The Republican Governor’s Association (RGA) gets back in the TV ad game this week to the tune of at least $1.25 million through October.
Those ads likely will be a continuation of a campaign disparaging Democratic Gov. John Hickenlooper that began in late August and continued through mid-September.
The RGA’s total of almost $3 million in political ad buys compares with almost $4.4 million in attack ads against Republican gubernatorial candidate Bob Beauprez scheduled by Making Colorado Great. The group is funded by the Democratic Governors Association, several unions and others.
The big picture
But that’s just a portion of the nearly $80 million in political TV ads aired or scheduled to air in Colorado during the 2014 election season. As of Sept. 26, the ads would consume more than 33 days of airtime if run back-to-back.
Almost 40 percent of those ads have yet to air with a little over a month before Election Day, an analysis of TV station filings with the Federal Communications Commission shows.
Democrats have an edge over Republicans in overall ad spending:
But the two parties are even when it comes to ad contracts that began Sunday and run through Nov. 4:
This analysis doesn’t include political ads exclusively on cable or satellite TV.
And stations are inconsistent when filing ad contracts. For instance, several Denver stations haven’t filed contracts for groups on either side of Amendment 68, which would allow casino gambling at racetracks. I’ve emailed them asking why the contracts haven’t been filed.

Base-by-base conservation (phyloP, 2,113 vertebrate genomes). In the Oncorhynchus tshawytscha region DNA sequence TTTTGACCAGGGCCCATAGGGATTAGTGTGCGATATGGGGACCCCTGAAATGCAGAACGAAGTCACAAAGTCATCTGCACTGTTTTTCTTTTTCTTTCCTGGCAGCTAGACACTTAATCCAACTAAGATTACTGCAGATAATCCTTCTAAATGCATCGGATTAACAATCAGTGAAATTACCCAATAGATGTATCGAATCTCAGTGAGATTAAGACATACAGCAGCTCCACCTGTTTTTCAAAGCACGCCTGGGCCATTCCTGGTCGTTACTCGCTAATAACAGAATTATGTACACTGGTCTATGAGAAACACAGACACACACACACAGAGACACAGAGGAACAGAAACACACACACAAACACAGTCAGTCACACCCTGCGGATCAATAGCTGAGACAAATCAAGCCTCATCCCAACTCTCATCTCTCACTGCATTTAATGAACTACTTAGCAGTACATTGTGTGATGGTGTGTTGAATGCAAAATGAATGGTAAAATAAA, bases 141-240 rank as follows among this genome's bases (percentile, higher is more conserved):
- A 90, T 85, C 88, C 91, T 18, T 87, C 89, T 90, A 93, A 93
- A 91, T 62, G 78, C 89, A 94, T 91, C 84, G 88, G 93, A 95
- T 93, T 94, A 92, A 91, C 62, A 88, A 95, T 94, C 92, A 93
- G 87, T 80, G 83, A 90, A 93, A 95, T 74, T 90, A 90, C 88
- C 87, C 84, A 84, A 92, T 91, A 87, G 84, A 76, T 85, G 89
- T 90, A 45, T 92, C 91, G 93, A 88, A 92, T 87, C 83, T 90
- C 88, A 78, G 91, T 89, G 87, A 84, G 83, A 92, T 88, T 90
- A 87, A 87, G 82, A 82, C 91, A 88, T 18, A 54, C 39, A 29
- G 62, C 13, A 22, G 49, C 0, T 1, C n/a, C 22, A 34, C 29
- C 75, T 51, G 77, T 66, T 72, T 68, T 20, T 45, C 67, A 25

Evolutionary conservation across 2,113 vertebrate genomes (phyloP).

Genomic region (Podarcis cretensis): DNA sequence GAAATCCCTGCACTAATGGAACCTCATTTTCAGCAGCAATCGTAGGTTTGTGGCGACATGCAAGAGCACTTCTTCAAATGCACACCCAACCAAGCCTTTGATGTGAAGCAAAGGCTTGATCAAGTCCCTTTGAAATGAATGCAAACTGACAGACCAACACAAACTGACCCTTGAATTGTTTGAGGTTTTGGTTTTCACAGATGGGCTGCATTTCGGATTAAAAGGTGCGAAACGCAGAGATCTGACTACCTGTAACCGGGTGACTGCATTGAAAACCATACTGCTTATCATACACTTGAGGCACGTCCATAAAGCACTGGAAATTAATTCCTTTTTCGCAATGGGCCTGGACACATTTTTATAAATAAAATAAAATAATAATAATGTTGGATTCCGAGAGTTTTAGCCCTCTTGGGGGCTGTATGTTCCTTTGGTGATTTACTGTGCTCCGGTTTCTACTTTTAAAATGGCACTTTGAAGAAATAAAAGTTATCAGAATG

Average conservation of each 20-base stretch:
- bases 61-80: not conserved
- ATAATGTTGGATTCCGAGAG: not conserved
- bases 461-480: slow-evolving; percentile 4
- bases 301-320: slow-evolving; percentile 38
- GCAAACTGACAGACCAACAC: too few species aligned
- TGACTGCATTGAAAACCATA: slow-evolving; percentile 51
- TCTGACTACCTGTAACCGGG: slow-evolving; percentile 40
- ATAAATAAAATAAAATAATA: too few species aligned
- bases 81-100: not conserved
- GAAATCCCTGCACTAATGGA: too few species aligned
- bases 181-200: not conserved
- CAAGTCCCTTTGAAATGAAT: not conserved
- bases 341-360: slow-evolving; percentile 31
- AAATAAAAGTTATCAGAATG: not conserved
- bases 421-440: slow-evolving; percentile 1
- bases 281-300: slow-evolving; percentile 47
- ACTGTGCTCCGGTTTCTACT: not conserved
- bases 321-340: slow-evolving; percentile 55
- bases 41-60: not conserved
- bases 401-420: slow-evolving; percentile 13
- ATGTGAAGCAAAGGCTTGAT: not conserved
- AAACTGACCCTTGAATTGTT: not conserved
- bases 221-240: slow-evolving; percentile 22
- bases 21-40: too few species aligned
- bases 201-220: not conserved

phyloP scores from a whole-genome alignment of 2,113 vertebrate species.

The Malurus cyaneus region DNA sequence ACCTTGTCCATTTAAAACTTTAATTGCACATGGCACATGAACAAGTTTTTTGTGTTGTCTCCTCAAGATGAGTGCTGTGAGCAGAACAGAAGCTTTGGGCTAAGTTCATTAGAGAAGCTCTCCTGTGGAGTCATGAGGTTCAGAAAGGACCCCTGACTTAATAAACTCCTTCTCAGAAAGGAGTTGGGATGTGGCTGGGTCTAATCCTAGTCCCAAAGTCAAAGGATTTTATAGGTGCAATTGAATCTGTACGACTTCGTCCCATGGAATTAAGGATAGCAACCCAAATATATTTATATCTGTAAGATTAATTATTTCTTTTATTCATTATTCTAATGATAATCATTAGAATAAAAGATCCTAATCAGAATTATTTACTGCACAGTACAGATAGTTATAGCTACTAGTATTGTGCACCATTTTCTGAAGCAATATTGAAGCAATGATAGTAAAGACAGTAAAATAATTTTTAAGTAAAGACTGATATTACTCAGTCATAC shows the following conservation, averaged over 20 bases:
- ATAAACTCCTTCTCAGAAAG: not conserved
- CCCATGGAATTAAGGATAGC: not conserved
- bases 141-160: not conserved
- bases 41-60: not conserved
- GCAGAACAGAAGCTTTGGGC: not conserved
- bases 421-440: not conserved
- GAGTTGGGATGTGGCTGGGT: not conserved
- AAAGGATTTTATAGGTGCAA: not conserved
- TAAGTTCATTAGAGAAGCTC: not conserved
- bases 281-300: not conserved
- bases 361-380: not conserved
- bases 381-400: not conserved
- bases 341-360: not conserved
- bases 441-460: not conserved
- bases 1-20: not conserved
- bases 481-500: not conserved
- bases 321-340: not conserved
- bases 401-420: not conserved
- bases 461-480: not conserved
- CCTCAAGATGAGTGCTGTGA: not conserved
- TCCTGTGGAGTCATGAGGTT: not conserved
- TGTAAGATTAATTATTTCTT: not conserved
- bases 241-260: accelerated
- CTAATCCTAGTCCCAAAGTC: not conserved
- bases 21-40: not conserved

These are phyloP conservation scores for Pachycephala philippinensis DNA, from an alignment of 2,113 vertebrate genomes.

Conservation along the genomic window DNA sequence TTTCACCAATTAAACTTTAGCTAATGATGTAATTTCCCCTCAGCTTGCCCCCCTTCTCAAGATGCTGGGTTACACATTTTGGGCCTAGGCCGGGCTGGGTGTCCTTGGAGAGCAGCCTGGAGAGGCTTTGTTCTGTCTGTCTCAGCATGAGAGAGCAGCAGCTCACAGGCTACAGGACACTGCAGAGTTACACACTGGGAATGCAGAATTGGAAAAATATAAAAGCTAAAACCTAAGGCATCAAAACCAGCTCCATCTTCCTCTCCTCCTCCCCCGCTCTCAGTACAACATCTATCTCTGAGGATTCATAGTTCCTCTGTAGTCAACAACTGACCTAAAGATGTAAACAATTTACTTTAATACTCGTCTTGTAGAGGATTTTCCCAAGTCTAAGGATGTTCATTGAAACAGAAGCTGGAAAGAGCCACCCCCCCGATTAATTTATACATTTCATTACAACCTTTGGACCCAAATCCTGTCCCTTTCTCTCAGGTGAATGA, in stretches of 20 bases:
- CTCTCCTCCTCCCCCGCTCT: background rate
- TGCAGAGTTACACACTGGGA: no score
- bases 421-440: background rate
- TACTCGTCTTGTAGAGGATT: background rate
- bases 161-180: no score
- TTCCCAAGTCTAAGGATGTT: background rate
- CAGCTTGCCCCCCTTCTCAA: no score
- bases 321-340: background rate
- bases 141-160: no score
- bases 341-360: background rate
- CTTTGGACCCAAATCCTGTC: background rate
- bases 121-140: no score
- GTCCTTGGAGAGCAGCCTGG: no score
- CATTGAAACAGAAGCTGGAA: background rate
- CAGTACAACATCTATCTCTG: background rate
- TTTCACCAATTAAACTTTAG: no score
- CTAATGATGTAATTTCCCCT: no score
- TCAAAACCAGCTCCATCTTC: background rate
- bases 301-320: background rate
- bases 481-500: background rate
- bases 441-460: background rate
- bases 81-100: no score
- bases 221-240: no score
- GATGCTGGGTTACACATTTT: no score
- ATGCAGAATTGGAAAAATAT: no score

And last week, KWGN filed ad contracts for a range of candidates and groups for ads that ran between March and July.
Other big buys last week
While the RGA’s re-entry in the governor’s race is the biggest news of last week, there were other notable buys:
The National Republican Congressional Committee inked an additional $900,000 in contracts in the Denver metro area, bringing its total to almost $3.7 million. The group is advertising to support incumbent GOP Rep. Mike Coffman and oppose Democrat Andrew Romanoff in the highly competitive 6th Congressional District.
No on 105, the group opposing a proposition to label genetically modified food, signed contracts worth more than $700,000. That group is funded by Pepsico and other food companies.
The National Rifle Association scheduled another $405,000 in ads. So far, the group’s contracts are focused on the Colorado Springs and Grand Junction markets. Politico reported the group is running $1.3 million in ads supporting Republican Rep. Cory Gardner in his challenge to Democratic Sen. Mark Udall.
U.S. Rep. Scott Tipton, a Republican, became the first congressional candidate outside the 6th Congressional District to buy time during the general election with more than $46,000 in ads aimed at Grand Junction and Pueblo.
GOP Secretary of State candidate Wayne Williams scheduled more than $101,000 in ads. His Democratic opponent Joe Neguse has almost $215,000 scheduled for October.
Here’s a look at overall spending by advertiser:
And here’s a look at the ads scheduled to run between Sunday and election day: